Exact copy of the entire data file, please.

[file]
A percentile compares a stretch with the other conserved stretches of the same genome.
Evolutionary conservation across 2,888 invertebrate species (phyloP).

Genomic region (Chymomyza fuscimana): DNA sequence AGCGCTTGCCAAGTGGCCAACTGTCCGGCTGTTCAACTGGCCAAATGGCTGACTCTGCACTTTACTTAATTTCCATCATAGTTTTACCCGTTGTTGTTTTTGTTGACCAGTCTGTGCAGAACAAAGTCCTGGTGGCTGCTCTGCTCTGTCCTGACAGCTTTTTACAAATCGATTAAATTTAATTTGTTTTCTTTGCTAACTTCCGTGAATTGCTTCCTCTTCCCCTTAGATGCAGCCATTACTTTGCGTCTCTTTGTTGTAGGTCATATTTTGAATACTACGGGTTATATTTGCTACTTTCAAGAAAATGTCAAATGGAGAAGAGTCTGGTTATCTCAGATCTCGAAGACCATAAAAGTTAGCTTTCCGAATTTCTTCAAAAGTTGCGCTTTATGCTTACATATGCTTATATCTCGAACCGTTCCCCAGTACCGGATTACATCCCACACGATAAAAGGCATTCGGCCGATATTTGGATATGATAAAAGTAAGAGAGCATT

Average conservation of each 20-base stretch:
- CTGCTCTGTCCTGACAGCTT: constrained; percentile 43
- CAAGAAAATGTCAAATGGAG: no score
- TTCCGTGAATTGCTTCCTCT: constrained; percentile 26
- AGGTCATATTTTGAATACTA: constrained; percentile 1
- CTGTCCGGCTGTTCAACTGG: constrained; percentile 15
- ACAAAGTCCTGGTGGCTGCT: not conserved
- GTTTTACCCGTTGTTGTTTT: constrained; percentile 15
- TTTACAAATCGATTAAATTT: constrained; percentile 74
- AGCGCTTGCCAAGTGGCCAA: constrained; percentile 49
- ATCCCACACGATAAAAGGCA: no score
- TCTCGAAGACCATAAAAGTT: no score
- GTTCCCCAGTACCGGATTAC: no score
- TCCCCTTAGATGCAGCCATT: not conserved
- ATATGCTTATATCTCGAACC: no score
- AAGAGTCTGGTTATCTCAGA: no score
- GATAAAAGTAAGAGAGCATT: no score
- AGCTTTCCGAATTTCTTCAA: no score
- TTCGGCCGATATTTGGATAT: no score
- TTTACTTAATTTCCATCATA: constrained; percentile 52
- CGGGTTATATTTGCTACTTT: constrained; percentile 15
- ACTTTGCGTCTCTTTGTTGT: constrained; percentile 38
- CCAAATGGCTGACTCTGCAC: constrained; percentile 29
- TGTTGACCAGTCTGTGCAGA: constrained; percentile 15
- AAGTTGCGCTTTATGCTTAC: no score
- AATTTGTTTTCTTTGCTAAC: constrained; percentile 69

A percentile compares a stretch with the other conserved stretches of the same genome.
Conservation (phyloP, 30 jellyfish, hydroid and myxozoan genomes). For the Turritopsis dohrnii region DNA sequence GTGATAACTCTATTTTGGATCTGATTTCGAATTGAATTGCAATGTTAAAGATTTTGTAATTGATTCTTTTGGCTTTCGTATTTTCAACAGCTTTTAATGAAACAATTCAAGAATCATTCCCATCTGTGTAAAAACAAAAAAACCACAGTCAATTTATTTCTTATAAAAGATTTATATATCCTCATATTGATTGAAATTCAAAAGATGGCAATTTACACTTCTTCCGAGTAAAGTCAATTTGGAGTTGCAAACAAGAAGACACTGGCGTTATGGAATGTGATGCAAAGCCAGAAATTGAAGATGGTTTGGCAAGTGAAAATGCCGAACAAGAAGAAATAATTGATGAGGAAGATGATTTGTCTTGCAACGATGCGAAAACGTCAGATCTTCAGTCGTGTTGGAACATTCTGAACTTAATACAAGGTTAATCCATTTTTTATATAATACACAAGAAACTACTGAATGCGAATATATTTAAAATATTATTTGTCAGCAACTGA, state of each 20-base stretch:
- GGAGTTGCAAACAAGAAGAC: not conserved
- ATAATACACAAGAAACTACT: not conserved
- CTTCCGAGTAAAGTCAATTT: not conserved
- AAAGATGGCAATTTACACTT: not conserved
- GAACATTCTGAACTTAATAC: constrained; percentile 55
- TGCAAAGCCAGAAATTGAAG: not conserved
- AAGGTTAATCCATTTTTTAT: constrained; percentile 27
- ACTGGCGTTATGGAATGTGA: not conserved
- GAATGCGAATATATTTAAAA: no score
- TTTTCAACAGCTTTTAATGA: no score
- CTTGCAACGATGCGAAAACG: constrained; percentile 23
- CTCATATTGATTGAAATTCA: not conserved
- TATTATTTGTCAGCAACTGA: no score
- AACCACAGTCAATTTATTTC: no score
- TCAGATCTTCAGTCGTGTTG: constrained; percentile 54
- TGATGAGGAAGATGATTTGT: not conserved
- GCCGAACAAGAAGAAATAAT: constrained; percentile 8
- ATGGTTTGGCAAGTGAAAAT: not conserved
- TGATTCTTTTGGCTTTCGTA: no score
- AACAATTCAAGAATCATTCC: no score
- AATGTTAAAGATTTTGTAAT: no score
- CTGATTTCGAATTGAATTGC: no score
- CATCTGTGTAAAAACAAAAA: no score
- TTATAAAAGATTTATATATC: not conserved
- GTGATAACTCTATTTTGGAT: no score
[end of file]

A percentile compares a stretch with the other conserved stretches of the same genome.
Evolutionary conservation across 2,888 invertebrate species (phyloP).

Genomic region (Chymomyza fuscimana): DNA sequence AGCGCTTGCCAAGTGGCCAACTGTCCGGCTGTTCAACTGGCCAAATGGCTGACTCTGCACTTTACTTAATTTCCATCATAGTTTTACCCGTTGTTGTTTTTGTTGACCAGTCTGTGCAGAACAAAGTCCTGGTGGCTGCTCTGCTCTGTCCTGACAGCTTTTTACAAATCGATTAAATTTAATTTGTTTTCTTTGCTAACTTCCGTGAATTGCTTCCTCTTCCCCTTAGATGCAGCCATTACTTTGCGTCTCTTTGTTGTAGGTCATATTTTGAATACTACGGGTTATATTTGCTACTTTCAAGAAAATGTCAAATGGAGAAGAGTCTGGTTATCTCAGATCTCGAAGACCATAAAAGTTAGCTTTCCGAATTTCTTCAAAAGTTGCGCTTTATGCTTACATATGCTTATATCTCGAACCGTTCCCCAGTACCGGATTACATCCCACACGATAAAAGGCATTCGGCCGATATTTGGATATGATAAAAGTAAGAGAGCATT

Average conservation of each 20-base stretch:
- CTGCTCTGTCCTGACAGCTT: constrained; percentile 43
- CAAGAAAATGTCAAATGGAG: no score
- TTCCGTGAATTGCTTCCTCT: constrained; percentile 26
- AGGTCATATTTTGAATACTA: constrained; percentile 1
- CTGTCCGGCTGTTCAACTGG: constrained; percentile 15
- ACAAAGTCCTGGTGGCTGCT: not conserved
- GTTTTACCCGTTGTTGTTTT: constrained; percentile 15
- TTTACAAATCGATTAAATTT: constrained; percentile 74
- AGCGCTTGCCAAGTGGCCAA: constrained; percentile 49
- ATCCCACACGATAAAAGGCA: no score
- TCTCGAAGACCATAAAAGTT: no score
- GTTCCCCAGTACCGGATTAC: no score
- TCCCCTTAGATGCAGCCATT: not conserved
- ATATGCTTATATCTCGAACC: no score
- AAGAGTCTGGTTATCTCAGA: no score
- GATAAAAGTAAGAGAGCATT: no score
- AGCTTTCCGAATTTCTTCAA: no score
- TTCGGCCGATATTTGGATAT: no score
- TTTACTTAATTTCCATCATA: constrained; percentile 52
- CGGGTTATATTTGCTACTTT: constrained; percentile 15
- ACTTTGCGTCTCTTTGTTGT: constrained; percentile 38
- CCAAATGGCTGACTCTGCAC: constrained; percentile 29
- TGTTGACCAGTCTGTGCAGA: constrained; percentile 15
- AAGTTGCGCTTTATGCTTAC: no score
- AATTTGTTTTCTTTGCTAAC: constrained; percentile 69

A percentile compares a stretch with the other conserved stretches of the same genome.
Conservation (phyloP, 30 jellyfish, hydroid and myxozoan genomes). For the Turritopsis dohrnii region DNA sequence GTGATAACTCTATTTTGGATCTGATTTCGAATTGAATTGCAATGTTAAAGATTTTGTAATTGATTCTTTTGGCTTTCGTATTTTCAACAGCTTTTAATGAAACAATTCAAGAATCATTCCCATCTGTGTAAAAACAAAAAAACCACAGTCAATTTATTTCTTATAAAAGATTTATATATCCTCATATTGATTGAAATTCAAAAGATGGCAATTTACACTTCTTCCGAGTAAAGTCAATTTGGAGTTGCAAACAAGAAGACACTGGCGTTATGGAATGTGATGCAAAGCCAGAAATTGAAGATGGTTTGGCAAGTGAAAATGCCGAACAAGAAGAAATAATTGATGAGGAAGATGATTTGTCTTGCAACGATGCGAAAACGTCAGATCTTCAGTCGTGTTGGAACATTCTGAACTTAATACAAGGTTAATCCATTTTTTATATAATACACAAGAAACTACTGAATGCGAATATATTTAAAATATTATTTGTCAGCAACTGA, state of each 20-base stretch:
- GGAGTTGCAAACAAGAAGAC: not conserved
- ATAATACACAAGAAACTACT: not conserved
- CTTCCGAGTAAAGTCAATTT: not conserved
- AAAGATGGCAATTTACACTT: not conserved
- GAACATTCTGAACTTAATAC: constrained; percentile 55
- TGCAAAGCCAGAAATTGAAG: not conserved
- AAGGTTAATCCATTTTTTAT: constrained; percentile 27
- ACTGGCGTTATGGAATGTGA: not conserved
- GAATGCGAATATATTTAAAA: no score
- TTTTCAACAGCTTTTAATGA: no score
- CTTGCAACGATGCGAAAACG: constrained; percentile 23
- CTCATATTGATTGAAATTCA: not conserved
- TATTATTTGTCAGCAACTGA: no score
- AACCACAGTCAATTTATTTC: no score
- TCAGATCTTCAGTCGTGTTG: constrained; percentile 54
- TGATGAGGAAGATGATTTGT: not conserved
- GCCGAACAAGAAGAAATAAT: constrained; percentile 8
- ATGGTTTGGCAAGTGAAAAT: not conserved
- TGATTCTTTTGGCTTTCGTA: no score
- AACAATTCAAGAATCATTCC: no score
- AATGTTAAAGATTTTGTAAT: no score
- CTGATTTCGAATTGAATTGC: no score
- CATCTGTGTAAAAACAAAAA: no score
- TTATAAAAGATTTATATATC: not conserved
- GTGATAACTCTATTTTGGAT: no score